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Deafness In Dogs

By Teresa Garden, DVM

It can be a source of great concern for most pet owners if they detect their pet may be hard of hearing or even deaf. In most cases the cause is either treatable or a normal part of the aging process. How do you know if your pet is experiencing hearing loss? The main sign to watch for is your pet will not respond to environmental noises. An example would be failure to wake up with the rest of the pets in your household. Deaf pets will not respond to the doorbell and may no longer greet you when you come home. They may no longer respond to typical household noises such as a door slamming. They may not respond when you call their name or squeak their favorite toy. They tend to startle easily. There are various causes of hearing loss. Some are treatable and some are not. Some are temporary and some are permanent.

Congenital or hereditary deafness is the most common cause of deafness in dogs. It is often associated with dogs having white hair or blue eyes. It is also noted in dog breeds carrying the merle or piebald gene. This type of deafness can be present at birth or may be progressive as the animal matures. Breeds affected include the Dalmation, Australian Blue Heeler, English Setter, Argentine Dogo, Bull Terrier, Jack Russell Terrier, Australian Shepherd, and Cavalier King Charles Spaniel. There is no treatment or cure for this type of deafness. Breeders are encouraged to stop the breeding of lines that produce deaf offspring. Early screening of breeds with a predisposition for hereditary deafness is strongly recommended.

Age-related hearing loss will usually occur in dogs 12 to 15 years old. This type of hearing loss is referred to as “sensorineural” hearing loss. It results from missing or damaged sensory cells (hair cells) in the cochlea of the inner ear. Damage to the auditory nerve in the brain can cause neural hearing loss. These types of hearing losses are permanent although often not complete. Dogs can often still hear high-pitched sounds. Before diagnosing “old age” as the cause of a hearing deficit, other causes of hearing loss should be ruled out.

Ear infections afflicting both ears can lead to a loss of hearing. Symptoms of ear infections are scratching at the ears, shaking the head, odor or discharge from the ear, and red or scabby ears. Your veterinarian can diagnose an ear infection by conducting a physical exam and performing cytology on any debris or discharge found in the ear(s). Most ear infections are caused by yeast, bacteria, or ear mites. These infections can be successfully treated by cleaning the ear canals and instilling topical medication. If the infection has caused hearing loss, the deafness is usually temporary. Ear infections that do not resolve with treatment may have underlying causes such as allergies, thyroid disease, or adrenal disease.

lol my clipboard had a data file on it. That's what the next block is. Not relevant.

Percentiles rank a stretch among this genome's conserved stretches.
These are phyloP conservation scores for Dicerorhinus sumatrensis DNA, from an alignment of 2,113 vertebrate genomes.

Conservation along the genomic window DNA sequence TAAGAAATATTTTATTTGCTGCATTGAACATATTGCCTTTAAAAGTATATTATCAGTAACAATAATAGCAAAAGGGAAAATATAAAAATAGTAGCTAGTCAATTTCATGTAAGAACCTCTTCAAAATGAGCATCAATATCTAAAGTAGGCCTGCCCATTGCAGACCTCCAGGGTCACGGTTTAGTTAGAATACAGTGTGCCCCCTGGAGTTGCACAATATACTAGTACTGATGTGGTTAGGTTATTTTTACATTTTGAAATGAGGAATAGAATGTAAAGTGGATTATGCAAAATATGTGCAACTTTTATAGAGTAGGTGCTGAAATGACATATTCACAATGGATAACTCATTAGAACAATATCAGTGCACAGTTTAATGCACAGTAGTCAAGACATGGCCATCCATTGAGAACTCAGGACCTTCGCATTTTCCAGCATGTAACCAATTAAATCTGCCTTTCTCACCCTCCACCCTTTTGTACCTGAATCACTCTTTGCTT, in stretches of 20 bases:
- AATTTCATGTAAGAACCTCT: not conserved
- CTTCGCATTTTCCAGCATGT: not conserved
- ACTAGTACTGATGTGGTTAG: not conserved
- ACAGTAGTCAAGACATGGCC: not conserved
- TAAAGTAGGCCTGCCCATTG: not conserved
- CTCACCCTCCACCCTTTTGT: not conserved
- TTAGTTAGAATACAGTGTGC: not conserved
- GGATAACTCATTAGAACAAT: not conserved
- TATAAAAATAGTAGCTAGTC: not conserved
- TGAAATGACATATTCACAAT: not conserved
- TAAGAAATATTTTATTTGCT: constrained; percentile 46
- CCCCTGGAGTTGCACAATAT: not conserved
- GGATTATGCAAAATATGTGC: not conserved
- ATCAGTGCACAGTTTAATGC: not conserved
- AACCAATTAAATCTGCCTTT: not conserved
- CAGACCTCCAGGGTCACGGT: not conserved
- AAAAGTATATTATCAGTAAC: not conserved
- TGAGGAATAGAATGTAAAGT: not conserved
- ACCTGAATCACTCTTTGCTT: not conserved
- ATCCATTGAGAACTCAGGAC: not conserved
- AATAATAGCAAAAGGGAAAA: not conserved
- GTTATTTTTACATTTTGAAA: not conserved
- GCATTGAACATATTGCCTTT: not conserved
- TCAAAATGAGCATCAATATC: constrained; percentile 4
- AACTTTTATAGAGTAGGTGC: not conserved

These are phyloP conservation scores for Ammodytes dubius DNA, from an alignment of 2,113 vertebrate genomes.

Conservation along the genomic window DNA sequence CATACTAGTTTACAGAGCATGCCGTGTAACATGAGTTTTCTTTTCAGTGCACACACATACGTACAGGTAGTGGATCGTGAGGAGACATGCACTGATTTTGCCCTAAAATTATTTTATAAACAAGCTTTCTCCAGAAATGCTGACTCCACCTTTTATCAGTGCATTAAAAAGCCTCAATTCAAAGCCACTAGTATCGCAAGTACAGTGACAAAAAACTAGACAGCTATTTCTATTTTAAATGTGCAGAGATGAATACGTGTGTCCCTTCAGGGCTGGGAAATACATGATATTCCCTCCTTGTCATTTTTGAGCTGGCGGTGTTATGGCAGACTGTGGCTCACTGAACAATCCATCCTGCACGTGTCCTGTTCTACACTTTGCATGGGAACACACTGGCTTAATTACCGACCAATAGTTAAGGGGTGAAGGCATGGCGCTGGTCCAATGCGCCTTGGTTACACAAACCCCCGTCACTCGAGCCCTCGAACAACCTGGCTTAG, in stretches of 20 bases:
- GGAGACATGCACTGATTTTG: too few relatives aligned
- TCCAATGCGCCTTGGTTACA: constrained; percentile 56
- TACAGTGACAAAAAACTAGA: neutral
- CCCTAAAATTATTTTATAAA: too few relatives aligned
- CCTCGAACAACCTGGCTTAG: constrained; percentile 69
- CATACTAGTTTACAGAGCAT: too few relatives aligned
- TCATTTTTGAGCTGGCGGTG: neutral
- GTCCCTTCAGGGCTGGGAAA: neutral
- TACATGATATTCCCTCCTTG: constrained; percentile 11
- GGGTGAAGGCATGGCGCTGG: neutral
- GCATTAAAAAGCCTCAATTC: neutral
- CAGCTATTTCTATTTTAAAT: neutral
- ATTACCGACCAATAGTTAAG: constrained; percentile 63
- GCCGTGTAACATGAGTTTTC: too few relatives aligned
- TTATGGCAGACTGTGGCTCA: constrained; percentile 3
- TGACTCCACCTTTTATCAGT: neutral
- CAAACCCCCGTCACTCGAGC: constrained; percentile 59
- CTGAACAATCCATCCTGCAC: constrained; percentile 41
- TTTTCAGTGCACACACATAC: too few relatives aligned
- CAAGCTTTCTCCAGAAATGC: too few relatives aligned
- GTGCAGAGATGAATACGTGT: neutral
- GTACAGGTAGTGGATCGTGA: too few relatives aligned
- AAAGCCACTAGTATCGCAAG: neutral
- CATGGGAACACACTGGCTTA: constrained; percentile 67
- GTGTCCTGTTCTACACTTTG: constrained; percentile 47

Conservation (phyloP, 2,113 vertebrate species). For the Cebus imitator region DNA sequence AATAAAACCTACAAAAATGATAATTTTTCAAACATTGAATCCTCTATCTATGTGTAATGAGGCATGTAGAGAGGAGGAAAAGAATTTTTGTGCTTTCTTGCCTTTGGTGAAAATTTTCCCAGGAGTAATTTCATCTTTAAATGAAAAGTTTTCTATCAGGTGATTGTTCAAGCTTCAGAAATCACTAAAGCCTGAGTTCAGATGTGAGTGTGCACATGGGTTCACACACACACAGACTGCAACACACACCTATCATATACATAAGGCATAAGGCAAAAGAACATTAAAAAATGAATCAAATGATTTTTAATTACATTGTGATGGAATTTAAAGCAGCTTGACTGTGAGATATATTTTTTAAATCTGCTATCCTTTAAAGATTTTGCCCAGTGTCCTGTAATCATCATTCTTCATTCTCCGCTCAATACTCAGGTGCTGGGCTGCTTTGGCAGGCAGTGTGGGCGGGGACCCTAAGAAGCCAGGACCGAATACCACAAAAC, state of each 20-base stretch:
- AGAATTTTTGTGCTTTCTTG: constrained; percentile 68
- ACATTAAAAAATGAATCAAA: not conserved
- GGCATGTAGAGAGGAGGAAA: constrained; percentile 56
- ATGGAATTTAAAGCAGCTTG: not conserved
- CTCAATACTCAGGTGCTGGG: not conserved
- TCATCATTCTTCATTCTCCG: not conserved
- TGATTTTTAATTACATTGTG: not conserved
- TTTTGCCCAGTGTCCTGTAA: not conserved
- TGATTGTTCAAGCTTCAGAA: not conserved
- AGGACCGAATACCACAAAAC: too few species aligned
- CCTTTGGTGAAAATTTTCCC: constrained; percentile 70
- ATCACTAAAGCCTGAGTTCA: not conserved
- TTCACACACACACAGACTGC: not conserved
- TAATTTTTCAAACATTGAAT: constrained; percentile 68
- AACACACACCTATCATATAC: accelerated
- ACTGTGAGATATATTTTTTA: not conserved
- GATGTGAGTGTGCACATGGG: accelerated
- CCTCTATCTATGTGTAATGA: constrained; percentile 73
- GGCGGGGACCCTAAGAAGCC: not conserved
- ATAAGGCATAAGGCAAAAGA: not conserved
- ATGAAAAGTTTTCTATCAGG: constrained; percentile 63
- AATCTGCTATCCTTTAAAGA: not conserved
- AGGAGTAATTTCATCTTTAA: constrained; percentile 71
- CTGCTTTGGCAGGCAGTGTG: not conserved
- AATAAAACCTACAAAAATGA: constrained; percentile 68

If you suspect your dog may be becoming deaf it is a good idea to have your veterinarian check his thyroid levels with a blood profile. There are many symptoms a dog may have if he is hypothyroid. Typical symptoms are unexplained weight gain, thinning haircoat, increased drinking and urination, and lethargy. But hypothyroidism can affect the nervous system resulting in neuropathy and hearing loss. Once properly diagnosed, hypothyroidism can be successfully treated and symptoms will resolve.

Hearing loss is now thought to be associated with some cases of canine cognitive dysfunction (senility). Perhaps the hearing loss is caused by cognitive dysfunction but we are not sure of this at this time. Senior and geriatric dogs are afflicted with cognitive dysfunction. Symptoms include loss of house training, sleep cycle disturbance, pacing, barking, and whining for no apparent reason, and getting lost and confused in the home. Cognitive dysfunction can be managed but not cured. Supplements such as Senilife and Neutricks can be very helpful along with antioxidants, omega-3 fatty acids, and Ginkgo bilboa. Anxiety associated with senility can be improved with Bach flowers, calming herbs, and nutritional supplements such as Composure or Zelkeyne.

Hearing loss in older pets could also be caused by organic brain disease. Organic brain disease is very serious and will usually have a myriad of symptoms such as seizures, depression, blindness, paralysis, circling, stumbling, and ataxia. Advanced imaging studies such as a CT scan or MRI are needed to diagnose organic brain disease.

Examples of organic brain disease include encephalitis, brain tumor, and granulomatous meningioencephalitis. These diseases are expensive to diagnose and treat and often carry a guarded or poor prognosis. Fortunately, they are a rare cause of hearing loss.

Deafness in dogs can have a variety of causes and treatments. Many cases are due to old age and treatment is neither needed nor effective. However, it is prudent to rule out other conditions that may cause hearing loss. Many of them can be treated successfully and your pet will not have to go through life being deaf.

Dr. Teresa Garden is chief veterinarian/ owner of Animal Health & Healing, a full-service holistic and conventional veterinary practice in the Maplewood/Richmond Heights area. 314-781-1738. www.AnimalHealthandHealing.com.

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